Personal Injury

Oil and gas pipeline construction among the deadliest jobs

pipeline construction crude oil Flickr image 314x210 Oil and gas pipeline construction among the deadliest jobsOil and gas extraction workers have one of the highest on-the-job death rates in the country, with pipeline construction workers dying on the job 3.6 times more often than the average worker, according to a new report published in Pacific Standard Magazine.

In Antonia Juhasz’s report, “Death on the Dakota Access; An investigation into the deadly business of building oil and gas pipelines,” the journalist discovered that deaths among oil and natural gas pipeline construction were only recorded by the Bureau of Labor Statistics (BSL) beginning in 2003. And the bureau never produced a fatality rate for these workers for public access.

BLS couldn’t provide the fatality rate report, “So I decided to do it myself,” Juhasz told WESA. “And with the guidance of the BLS, I constructed my own dataset, using their data on fatalities and on employment in oil and natural gas pipeline construction.”

Juhasz found that in 2016, workers in this field had a fatality rate 3.6 higher than the average worker. Other years, the rate was as high as 7 times above average. Some of the deaths were quite gruesome, involving workers being crushed by thousand-plus-pound pipes, or burned in explosions.

In some cases, Juhasz had to dig for information about potential work-related deaths. In one case along the Dakota Access Pipeline, a worker’s tractor jammed. When he got out to fix it, blades used to till the ground dislodged and struck him in the skull. He wasn’t found right away, and ultimately died from a skull fracture.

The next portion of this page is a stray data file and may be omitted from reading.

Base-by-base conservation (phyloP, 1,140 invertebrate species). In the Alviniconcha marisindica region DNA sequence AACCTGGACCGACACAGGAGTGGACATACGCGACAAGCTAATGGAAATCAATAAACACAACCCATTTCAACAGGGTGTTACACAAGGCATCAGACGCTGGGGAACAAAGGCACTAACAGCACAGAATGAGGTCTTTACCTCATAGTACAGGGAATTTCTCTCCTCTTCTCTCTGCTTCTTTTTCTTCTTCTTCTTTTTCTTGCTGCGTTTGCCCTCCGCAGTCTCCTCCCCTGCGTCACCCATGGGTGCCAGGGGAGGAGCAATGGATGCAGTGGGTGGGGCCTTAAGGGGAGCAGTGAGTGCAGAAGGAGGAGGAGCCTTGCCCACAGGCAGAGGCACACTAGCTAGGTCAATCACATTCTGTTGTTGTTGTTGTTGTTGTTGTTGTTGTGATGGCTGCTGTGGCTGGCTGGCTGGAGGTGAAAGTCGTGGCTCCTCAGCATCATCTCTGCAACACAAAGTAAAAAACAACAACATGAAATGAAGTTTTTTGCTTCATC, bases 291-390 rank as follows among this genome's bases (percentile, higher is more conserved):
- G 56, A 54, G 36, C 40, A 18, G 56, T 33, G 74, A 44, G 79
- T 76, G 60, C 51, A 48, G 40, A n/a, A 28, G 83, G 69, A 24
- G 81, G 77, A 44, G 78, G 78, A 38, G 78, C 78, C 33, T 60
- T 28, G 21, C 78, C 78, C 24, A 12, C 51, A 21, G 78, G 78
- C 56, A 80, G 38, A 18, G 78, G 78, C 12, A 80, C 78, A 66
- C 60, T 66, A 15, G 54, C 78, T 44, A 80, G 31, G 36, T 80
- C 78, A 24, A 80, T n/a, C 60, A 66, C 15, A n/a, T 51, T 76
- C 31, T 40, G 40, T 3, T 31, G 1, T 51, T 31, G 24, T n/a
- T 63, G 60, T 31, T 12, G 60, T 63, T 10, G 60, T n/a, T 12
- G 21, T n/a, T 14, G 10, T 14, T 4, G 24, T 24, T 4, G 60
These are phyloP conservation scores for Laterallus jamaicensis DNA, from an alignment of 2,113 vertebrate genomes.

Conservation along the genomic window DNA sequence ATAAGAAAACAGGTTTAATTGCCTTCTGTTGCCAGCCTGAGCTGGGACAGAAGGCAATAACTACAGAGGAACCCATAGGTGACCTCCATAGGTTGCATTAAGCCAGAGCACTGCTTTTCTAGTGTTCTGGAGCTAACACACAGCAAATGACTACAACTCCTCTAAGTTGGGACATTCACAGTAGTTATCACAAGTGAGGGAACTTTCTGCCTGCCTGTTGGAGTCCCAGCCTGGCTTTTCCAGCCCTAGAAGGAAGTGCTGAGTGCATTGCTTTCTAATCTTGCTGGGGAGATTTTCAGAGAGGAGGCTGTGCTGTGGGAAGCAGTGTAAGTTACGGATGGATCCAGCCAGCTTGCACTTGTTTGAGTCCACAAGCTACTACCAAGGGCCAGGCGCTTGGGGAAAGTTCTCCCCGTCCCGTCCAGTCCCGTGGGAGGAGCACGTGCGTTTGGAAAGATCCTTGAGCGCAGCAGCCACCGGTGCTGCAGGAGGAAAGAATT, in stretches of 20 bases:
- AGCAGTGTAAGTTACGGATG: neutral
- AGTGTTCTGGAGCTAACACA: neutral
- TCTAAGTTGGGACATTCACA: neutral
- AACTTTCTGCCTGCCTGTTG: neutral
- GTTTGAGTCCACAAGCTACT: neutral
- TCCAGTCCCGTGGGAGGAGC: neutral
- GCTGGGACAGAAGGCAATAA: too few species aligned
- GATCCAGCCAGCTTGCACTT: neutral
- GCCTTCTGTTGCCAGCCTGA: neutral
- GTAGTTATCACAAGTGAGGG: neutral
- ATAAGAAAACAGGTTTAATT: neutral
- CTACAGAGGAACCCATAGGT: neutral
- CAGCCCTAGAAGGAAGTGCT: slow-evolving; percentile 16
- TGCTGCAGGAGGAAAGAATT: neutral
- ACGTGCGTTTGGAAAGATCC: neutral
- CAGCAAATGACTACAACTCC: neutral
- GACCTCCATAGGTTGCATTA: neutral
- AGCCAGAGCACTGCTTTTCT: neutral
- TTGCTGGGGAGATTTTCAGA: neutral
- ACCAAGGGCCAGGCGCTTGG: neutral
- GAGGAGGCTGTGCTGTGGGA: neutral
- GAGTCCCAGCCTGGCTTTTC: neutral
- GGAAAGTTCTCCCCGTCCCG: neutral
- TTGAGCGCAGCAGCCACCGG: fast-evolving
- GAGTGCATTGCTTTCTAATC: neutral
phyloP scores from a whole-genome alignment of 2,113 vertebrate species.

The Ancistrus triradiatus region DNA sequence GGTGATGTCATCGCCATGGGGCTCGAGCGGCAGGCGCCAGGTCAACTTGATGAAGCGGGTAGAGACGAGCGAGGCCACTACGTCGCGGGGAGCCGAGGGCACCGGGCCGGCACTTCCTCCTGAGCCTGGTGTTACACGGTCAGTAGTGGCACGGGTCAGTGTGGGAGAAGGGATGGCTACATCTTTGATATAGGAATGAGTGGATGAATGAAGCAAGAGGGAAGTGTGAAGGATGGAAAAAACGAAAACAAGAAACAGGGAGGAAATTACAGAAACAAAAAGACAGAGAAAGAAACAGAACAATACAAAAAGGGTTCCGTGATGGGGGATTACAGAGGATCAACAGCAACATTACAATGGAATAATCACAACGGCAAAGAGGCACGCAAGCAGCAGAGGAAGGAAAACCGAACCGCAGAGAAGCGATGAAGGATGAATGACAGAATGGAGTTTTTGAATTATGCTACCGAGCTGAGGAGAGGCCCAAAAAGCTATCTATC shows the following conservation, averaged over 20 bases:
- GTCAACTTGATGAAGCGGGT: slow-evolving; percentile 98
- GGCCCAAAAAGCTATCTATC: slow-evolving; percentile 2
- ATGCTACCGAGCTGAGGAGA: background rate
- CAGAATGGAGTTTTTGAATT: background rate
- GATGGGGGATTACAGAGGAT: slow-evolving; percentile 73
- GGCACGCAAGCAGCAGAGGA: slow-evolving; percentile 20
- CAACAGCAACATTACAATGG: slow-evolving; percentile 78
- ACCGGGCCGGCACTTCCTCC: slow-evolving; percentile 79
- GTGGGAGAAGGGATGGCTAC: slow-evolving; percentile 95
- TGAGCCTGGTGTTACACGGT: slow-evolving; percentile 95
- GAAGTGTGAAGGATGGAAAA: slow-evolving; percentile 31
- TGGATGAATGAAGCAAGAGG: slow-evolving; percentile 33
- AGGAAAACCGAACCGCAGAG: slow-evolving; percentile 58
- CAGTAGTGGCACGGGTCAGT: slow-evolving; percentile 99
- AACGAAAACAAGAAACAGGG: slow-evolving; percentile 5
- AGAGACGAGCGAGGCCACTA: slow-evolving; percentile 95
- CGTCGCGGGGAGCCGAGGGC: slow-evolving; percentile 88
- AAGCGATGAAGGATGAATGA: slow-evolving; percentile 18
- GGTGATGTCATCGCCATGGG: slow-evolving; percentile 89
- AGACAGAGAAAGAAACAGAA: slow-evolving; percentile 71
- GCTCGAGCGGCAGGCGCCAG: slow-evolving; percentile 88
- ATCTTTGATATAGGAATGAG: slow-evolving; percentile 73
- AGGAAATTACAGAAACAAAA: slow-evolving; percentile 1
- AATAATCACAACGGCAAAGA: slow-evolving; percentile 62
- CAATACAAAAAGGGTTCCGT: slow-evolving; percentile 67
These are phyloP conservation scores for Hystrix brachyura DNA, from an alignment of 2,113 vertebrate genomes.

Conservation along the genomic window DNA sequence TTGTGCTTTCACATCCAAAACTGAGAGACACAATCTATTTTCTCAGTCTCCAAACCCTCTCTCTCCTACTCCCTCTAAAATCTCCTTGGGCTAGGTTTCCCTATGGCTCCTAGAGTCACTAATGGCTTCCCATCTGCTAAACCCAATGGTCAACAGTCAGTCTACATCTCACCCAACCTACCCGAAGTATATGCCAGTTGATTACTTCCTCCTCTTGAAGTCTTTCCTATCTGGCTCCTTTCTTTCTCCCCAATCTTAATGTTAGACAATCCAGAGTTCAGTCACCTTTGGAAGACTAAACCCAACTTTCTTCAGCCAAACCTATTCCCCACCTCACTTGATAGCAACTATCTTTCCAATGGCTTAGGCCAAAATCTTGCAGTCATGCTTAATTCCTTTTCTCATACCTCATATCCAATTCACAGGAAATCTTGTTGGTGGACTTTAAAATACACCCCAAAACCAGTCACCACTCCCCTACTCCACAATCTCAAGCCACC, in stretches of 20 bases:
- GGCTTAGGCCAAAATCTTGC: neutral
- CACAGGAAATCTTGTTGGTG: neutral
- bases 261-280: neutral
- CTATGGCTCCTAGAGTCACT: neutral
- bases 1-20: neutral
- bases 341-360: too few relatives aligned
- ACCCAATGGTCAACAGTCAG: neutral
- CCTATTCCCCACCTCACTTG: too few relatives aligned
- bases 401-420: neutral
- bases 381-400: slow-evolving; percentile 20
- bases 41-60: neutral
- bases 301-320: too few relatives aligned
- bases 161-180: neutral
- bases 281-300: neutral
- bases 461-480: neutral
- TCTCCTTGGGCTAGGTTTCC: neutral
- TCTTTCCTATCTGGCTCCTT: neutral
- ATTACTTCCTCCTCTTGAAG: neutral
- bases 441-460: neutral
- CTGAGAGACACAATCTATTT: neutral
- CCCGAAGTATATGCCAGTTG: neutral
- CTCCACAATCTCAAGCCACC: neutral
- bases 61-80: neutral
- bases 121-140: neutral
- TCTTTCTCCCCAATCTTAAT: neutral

Three days later, at the other end of the pipeline, a worker suffering from heat stroke moving heavy equipment apparently sought shade under a truck used to move massive pieces of equipment. The driver of the truck moved it without realizing the man was under it, ultimately crushing the heat stroke victim to death.

Oil and natural gas companies avoid fines and other penalties when their workers remain safe, so it is in their best interest to protect them. “But unfortunately, this distance between the parent company and actual employer really creates a sense of, ‘It’s not our watch,’” Juhasz found. Oftentimes, he said, it is the unions that are providing more training and oversight than the average worker, resulting in more accountability between employee and worker.

However, unions are not a guarantee of safety. The aforementioned workers killed while working on the Dakota Access Pipeline were members of unions, Juhasz said. “And they still suffered these fatalities.”

Source: WESA